Black hole shock: Supermassive monsters are 'turboboosting' galaxies to birth new stars

It now appears black holes actually encourage rather than annihilate stars inside a galaxy cluster. Supermassive black holes typically pump out energy via jets, keeping nearby areas too warm to condense and form stars.

Scientists have now discovered a cluster of galaxies, called the Phoenix cluster, where stars form at a furious rate because of a supermassive black hole’s influence.

This stellar turboboost is thought to be linked to less powerful jets from a central black hole that do not warm the temperature as much.

The area instead loses energy as it glows in X-rays.

The gas cools to where it can form large numbers of stars at a breathtaking rate.

Where our Milky Way forms one star per year on average, newborn stars are created in this cool gas at a rate of about 500 solar masses per year in the Phoenix cluster.

Scientists solved this mystery with the combined power of NASA’s Hubble Space Telescope, Chandra X-ray Observatory, and New Mexico’s Very Large Array (VLA) radio observatory.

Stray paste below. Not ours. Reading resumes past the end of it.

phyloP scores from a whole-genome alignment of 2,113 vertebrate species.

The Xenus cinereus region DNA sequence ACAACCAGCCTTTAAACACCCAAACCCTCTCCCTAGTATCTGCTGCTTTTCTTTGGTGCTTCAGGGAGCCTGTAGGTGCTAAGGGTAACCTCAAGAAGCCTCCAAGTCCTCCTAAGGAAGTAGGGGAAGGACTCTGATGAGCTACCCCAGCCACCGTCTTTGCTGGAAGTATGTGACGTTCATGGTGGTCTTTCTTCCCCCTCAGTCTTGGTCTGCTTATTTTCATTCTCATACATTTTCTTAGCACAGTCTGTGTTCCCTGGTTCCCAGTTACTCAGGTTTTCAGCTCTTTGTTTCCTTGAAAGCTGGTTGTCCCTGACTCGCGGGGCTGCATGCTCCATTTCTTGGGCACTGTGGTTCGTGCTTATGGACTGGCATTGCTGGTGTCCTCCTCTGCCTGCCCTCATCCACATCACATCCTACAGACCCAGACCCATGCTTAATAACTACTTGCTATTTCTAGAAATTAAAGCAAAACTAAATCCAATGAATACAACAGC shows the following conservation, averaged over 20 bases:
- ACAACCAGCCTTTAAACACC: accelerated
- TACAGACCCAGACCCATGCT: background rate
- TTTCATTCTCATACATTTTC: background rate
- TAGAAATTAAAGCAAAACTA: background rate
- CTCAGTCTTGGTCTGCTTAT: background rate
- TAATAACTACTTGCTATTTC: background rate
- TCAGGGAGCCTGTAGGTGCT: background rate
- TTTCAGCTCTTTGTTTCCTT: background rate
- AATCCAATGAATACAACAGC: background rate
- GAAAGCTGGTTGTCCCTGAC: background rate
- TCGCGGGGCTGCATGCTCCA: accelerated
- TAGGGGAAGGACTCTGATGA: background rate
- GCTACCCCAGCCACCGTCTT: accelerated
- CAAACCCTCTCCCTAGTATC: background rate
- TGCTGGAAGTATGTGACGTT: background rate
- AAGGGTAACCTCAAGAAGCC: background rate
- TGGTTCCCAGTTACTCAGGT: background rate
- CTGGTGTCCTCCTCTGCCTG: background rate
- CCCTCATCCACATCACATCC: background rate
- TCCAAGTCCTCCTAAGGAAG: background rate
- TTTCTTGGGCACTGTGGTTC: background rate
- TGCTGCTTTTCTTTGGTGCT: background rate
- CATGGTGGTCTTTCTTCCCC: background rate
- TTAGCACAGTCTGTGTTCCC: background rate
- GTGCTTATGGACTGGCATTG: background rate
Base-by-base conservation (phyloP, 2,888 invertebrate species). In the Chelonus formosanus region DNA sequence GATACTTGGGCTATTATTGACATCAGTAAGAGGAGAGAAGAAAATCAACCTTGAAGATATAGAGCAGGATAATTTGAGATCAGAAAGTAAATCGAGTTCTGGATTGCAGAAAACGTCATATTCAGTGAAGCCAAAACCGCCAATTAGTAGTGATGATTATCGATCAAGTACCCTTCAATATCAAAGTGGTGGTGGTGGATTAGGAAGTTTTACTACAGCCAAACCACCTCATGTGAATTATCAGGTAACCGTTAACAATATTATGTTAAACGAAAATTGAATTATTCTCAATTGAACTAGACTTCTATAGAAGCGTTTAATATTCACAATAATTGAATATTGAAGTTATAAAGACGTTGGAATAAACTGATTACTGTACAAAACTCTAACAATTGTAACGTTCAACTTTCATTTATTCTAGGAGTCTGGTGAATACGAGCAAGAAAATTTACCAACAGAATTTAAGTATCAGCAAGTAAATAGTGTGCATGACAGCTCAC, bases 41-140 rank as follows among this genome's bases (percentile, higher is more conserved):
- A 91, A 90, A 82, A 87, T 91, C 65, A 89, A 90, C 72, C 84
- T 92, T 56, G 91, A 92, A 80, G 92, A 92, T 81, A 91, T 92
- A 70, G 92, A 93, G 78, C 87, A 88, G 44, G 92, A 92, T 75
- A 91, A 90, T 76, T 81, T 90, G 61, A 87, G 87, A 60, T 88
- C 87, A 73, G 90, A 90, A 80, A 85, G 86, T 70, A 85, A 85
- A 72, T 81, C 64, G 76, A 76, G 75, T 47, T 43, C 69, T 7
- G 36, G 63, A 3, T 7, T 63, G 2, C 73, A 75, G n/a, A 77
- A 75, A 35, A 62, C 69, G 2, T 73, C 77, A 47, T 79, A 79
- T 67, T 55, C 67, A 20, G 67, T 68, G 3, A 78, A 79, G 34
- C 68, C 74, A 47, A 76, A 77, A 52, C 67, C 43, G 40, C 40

The VLA radio data reveals jets blasting out from the vicinity of the central black hole.

These jets inflated bubbles in the hot gas that are detected in X-rays by Chandra.

Galaxy clusters are the largest structures in the cosmos that are held together by gravity, consisting of hundreds or thousands of galaxies embedded in hot gas, as well as the elusive dark matter.

The largest supermassive black holes known are in galaxies at the centres of these clusters.

Astronomers have searched for galaxy clusters containing rich nurseries of stars in their central galaxies for decades.

Instead, they discovered powerful, supermassive black holes releasing energy through jets of high-energy particles and keeping the gas too warm to form many stars.

Now, scientists have evidence for a galaxy cluster where stars are forming at a unexpectedly swift rates, apparently linked to a less effective black hole in its centre.

In this so-far unique cluster, the jets from the central black hole instead appear to be assisting star formation.

Professor Michael McDonald, astronomer at the Massachusetts Institute of Technology, who led the study, said: “This is a phenomenon that astronomers had been trying to find for a long time.

“This cluster demonstrates that, in some instances, the energetic output from a black hole can actually enhance cooling, leading to dramatic consequences.”

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